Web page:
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Serial Killer Richard Ramirez Dies At 53

Convicted killer Richard Ramirez as seen in this June 15, 2007 photo in San Quentin State Prison in Marine County, Calif.

Convicted killer Richard Ramirez as seen in this June 15, 2007 photo in San Quentin State Prison in Marine County, Calif.  (AP2007)

Richard Ramirez, whose murder spree terrorized Southern California in 1984 and 1985, died Friday.

Known as the Night Stalker, Ramirez, 53, was convicted of 13 murders and was sentenced to death.

Ramirez "passed away this morning," San Quentin State Prison spokesman Lt. Sam Robinson told The Associated Press. No other details were released.

The Department of Corrections and Rehabilitation said Ramirez died of "natural causes." He had been housed on death row for decades and was awaiting execution, even though it has been years since anyone has been put to death in California.

Ramirez had been taken from death row to Marin General Hospital.

During his era of terror, Ramirez left satanic symbols at murder scenes and forced some victims to "swear to Satan. " He entered homes through unlocked windows and doors.

Ramirez was captured and beaten in 1985 by residents of an East Los Angeles neighborhood while attempting a carjacking.

At his first court appearance, Ramirez raised a hand with a pentagram drawn on it and yelled, "Hail, Satan."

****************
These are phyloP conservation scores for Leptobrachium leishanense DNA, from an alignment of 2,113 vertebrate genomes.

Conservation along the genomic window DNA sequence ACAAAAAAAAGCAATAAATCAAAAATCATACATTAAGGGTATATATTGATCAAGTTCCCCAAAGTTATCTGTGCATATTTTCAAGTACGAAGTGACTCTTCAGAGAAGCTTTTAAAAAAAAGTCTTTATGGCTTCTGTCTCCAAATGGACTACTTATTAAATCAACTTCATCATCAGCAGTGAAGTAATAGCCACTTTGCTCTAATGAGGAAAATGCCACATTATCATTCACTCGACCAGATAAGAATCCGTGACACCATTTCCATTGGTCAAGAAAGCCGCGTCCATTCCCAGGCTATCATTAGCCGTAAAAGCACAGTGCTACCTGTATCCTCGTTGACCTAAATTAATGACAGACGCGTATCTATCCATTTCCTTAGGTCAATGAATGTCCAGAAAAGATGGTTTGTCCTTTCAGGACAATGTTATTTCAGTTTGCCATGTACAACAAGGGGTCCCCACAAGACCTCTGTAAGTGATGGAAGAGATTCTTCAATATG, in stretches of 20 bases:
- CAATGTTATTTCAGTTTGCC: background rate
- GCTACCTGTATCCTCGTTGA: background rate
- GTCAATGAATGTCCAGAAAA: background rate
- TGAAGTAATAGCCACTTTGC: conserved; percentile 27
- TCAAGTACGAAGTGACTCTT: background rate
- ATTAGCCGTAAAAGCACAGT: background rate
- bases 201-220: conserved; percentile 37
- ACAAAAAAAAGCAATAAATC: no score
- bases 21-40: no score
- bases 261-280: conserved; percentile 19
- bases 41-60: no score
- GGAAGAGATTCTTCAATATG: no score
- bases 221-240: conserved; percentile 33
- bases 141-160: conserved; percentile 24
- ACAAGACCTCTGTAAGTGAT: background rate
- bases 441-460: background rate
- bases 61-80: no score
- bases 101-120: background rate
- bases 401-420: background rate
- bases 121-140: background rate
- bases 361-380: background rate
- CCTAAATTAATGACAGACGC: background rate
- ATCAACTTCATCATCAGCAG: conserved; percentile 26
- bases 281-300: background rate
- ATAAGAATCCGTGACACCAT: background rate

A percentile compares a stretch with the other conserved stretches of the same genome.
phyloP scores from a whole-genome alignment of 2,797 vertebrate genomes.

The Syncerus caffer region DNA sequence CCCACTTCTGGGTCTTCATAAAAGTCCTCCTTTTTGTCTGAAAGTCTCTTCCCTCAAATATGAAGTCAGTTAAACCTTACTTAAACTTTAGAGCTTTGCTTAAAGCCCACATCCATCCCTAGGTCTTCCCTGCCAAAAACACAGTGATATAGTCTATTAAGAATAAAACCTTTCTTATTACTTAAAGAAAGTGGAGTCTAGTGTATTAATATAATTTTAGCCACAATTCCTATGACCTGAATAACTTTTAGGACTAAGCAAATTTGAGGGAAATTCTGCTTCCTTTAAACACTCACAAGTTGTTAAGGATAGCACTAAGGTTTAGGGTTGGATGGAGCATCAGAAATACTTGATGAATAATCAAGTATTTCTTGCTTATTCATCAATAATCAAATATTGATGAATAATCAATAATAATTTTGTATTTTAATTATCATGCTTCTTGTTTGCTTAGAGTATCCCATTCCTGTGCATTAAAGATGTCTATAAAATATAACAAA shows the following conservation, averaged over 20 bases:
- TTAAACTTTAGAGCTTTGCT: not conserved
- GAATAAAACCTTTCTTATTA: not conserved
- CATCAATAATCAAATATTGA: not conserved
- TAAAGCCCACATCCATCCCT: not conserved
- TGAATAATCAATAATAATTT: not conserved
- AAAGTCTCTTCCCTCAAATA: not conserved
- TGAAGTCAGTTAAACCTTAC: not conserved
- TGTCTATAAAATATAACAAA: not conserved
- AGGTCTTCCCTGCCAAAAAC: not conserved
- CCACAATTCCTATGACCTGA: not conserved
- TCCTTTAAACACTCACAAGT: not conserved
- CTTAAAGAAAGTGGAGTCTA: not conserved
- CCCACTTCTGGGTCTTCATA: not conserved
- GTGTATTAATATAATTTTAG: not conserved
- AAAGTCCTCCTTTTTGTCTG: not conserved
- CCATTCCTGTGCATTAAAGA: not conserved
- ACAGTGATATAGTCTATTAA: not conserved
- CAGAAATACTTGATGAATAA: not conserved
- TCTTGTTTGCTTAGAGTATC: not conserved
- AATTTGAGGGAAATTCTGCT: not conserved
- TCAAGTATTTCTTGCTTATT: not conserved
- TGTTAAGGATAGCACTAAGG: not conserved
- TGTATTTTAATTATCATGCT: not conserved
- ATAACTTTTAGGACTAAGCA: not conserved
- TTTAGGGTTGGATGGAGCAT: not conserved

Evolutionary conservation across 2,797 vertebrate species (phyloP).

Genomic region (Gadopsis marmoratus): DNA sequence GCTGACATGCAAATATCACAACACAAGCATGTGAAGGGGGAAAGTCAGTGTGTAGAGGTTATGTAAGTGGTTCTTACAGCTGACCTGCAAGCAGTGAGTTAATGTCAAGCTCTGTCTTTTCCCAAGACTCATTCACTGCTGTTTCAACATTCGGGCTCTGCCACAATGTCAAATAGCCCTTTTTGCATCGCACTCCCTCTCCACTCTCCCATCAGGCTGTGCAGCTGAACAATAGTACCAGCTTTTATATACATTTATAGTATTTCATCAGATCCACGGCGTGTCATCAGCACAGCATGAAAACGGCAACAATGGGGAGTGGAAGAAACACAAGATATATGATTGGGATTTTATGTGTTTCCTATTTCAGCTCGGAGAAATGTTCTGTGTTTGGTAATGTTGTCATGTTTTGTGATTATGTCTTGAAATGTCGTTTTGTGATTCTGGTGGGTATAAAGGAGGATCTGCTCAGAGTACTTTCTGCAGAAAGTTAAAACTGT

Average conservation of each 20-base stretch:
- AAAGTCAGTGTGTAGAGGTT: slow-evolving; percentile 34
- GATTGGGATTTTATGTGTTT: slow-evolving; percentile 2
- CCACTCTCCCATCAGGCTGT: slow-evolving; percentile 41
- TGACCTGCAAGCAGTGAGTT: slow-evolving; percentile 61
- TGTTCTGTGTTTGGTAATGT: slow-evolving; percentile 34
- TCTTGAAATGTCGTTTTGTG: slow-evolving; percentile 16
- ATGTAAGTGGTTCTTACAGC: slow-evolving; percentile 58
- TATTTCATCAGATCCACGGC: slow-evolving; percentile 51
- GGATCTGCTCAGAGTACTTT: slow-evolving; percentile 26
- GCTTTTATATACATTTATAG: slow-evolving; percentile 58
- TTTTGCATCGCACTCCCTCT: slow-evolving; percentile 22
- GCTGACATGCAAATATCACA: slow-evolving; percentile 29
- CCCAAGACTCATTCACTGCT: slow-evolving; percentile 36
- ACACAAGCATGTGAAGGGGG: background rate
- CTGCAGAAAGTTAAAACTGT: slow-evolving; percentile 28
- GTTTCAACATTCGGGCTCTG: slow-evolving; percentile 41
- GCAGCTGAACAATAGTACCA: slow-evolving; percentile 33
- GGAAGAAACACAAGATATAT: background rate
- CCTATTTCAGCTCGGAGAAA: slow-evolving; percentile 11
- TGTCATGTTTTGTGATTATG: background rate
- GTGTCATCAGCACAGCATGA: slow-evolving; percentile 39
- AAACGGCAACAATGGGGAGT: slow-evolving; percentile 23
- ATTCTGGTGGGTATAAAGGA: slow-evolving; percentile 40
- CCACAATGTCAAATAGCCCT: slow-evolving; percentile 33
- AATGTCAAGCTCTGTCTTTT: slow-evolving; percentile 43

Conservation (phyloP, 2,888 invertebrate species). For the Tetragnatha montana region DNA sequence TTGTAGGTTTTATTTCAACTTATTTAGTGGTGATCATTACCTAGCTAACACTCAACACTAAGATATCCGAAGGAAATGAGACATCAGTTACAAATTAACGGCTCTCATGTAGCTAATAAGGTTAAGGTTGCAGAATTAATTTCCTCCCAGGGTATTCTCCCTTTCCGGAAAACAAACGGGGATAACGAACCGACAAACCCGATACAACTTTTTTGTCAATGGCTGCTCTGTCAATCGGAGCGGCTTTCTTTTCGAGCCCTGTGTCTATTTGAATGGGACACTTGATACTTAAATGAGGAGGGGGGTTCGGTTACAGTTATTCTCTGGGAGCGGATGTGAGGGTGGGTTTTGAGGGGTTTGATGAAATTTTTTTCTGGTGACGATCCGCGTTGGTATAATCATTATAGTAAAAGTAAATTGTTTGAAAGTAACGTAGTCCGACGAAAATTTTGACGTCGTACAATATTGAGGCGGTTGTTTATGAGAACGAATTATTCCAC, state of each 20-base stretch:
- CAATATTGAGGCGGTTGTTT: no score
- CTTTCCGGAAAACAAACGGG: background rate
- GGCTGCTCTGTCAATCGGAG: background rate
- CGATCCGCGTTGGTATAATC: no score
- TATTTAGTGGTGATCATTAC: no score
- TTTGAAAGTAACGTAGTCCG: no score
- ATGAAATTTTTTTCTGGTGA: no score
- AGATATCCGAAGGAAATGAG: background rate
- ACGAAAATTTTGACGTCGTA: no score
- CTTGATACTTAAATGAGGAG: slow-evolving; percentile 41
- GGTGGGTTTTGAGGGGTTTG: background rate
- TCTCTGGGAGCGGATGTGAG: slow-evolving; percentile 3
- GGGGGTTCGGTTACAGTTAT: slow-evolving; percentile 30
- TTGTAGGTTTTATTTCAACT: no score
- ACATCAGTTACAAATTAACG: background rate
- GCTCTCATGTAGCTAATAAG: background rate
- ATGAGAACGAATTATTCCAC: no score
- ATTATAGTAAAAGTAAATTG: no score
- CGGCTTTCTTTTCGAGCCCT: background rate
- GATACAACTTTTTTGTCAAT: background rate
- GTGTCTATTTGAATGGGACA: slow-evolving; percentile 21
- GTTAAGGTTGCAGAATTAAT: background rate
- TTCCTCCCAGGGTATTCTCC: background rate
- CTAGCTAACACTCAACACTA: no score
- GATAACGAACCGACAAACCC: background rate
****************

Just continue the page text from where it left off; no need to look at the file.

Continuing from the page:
After a four-year trial — one of the longest in U.S. history — Ramirez was sentenced to death in 1989. He also was convicted of many sexual assaults and burglaries.

In 2006, the California Supreme Court upheld Ramirez's convictions and death sentence.

In 2009, San Francisco police said DNA linked Ramirez to the April 10, 1984, killing of 9-year-old Mei Leung. She was killed in the basement of a residential hotel in San Francisco's Tenderloin neighborhood where she lived with her family.

Ramirez had been staying at nearby hotels.

Ramirez previously was tied to killings in Northern California. He was charged in the shooting deaths of Peter Pan, 66, and his wife, Barbara, in 1985 just before his arrest in Los Angeles, but he was never tried in that case.

In 2007, the U.S. Supreme Court refused to review the convictions and sentence.

Based on reporting by The Associated Press.

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